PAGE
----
Ulysses' Gaze is easy to imagine as the darling of Cannes: ambitious, high-minded, artsy . . . and too ponderous for its own good. Writer-director Theo Angelopoulos' 1995 Grand Prize winner is clearly a labor of love, and what a labor. Over the course of nearly three hours, he wheels his camera (and Harvey Keitel) throughout the Balkan peninsula, capturing war-torn dilapidation and photogenic oddities that simply can't be conjured on a sound stage. Homer's The Odyssey, alluded to in the title, is consummately a story of chapters and set pieces, and that's what Ulysses' Gaze serves up -- one gritty wonder after the next. As an example, Angelopoulos coordinated filming the real-world dismantling of a giant statue of Lenin, which is then shipped on a barge down the Danube. The director not only takes in this awesome spectacle through helicopter shots, with particular emphasis on Lenin's impressive head, but he also films the reactions of the understandably awestruck peasants along the banks. Ulysses' Gaze builds on its atmospheric successes through its narrative themes, which include the cinematically meaty quest for three lost reels of film shot by turn-of-the-century Greek pioneers, the contents of which are the stuff of legend. Where Ulysses' Gaze fails to be totally captivating is its drama, a fault to be shared by the script and Angelopoulos' directing of his actors. The dialogue (and its interpretation) alternates between the abstruse, featuring intellectual wool-gathering that often has no moorings, and the melodramatic, involving out-of-nowhere romantic intensity between characters who only just met. Generously, these inspire head-scratching; at worst, laughter. Ulysses' Gaze is nobody's idea of an easy film, but its challenges are more often rewarding than trying. Keitel fans will be pleased that he delivers on two personal trademarks: full-frontal nudity, and a scene where he cries like a tortured animal.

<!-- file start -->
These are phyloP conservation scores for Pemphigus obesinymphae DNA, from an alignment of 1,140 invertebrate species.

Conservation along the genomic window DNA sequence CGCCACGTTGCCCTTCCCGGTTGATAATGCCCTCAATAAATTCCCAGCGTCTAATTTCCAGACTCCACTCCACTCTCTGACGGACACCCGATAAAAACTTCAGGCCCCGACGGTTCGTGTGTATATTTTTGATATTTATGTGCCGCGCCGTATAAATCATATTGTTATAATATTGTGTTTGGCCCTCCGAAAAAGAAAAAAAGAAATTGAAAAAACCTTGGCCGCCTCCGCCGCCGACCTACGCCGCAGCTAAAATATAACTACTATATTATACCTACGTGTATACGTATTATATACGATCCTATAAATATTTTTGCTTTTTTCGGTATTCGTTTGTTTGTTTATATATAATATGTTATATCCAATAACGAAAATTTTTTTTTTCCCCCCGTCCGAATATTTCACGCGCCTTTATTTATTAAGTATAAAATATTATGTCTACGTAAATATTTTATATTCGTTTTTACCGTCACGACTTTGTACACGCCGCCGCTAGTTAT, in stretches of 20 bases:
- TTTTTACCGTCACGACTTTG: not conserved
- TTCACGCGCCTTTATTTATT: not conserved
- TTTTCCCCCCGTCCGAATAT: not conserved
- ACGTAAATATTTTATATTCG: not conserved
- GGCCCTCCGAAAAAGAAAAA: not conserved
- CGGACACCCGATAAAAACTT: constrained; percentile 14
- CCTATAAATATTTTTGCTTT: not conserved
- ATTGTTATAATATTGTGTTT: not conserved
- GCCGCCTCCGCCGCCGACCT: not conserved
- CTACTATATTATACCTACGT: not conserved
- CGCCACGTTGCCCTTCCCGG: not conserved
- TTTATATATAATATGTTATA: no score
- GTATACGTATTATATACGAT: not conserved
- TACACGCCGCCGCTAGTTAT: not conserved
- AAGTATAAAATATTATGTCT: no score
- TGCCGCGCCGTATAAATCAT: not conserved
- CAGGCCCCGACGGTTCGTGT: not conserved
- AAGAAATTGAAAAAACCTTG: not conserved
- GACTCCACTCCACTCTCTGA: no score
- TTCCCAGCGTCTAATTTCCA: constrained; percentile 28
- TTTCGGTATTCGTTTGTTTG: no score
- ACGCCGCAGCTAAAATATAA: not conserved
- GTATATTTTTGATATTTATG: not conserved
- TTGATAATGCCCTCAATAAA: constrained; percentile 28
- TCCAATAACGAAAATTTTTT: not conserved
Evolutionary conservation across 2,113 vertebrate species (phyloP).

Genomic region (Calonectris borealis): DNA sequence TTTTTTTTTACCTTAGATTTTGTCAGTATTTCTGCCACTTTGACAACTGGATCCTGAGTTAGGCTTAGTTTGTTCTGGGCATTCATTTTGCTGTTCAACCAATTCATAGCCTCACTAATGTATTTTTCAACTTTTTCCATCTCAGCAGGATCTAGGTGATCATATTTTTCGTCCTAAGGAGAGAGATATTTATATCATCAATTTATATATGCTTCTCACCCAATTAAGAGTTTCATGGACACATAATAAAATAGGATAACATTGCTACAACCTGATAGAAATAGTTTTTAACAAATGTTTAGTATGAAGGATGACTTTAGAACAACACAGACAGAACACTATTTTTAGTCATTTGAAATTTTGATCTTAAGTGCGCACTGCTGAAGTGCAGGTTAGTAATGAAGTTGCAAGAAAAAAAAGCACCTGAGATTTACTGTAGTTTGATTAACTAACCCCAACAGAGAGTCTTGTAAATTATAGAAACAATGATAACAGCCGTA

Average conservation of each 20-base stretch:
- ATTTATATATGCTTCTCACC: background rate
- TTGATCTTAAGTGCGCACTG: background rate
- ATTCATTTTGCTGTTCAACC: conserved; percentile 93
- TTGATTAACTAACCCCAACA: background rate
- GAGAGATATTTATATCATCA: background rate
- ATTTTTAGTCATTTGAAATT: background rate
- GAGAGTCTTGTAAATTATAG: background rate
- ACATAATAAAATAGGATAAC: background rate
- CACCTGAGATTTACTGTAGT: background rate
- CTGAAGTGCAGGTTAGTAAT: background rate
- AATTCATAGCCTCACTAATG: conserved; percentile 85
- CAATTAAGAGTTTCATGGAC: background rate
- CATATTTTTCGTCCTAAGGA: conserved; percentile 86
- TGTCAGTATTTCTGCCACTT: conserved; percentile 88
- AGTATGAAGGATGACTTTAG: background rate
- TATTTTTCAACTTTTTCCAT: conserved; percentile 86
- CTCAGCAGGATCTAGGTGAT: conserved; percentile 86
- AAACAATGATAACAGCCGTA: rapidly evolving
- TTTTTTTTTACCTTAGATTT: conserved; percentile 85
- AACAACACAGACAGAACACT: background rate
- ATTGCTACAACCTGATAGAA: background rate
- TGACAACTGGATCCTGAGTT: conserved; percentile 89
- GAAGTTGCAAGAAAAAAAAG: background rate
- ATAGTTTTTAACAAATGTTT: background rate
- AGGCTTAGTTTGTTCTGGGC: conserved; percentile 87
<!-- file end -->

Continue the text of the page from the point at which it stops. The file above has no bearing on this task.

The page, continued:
by Derek Armstrong review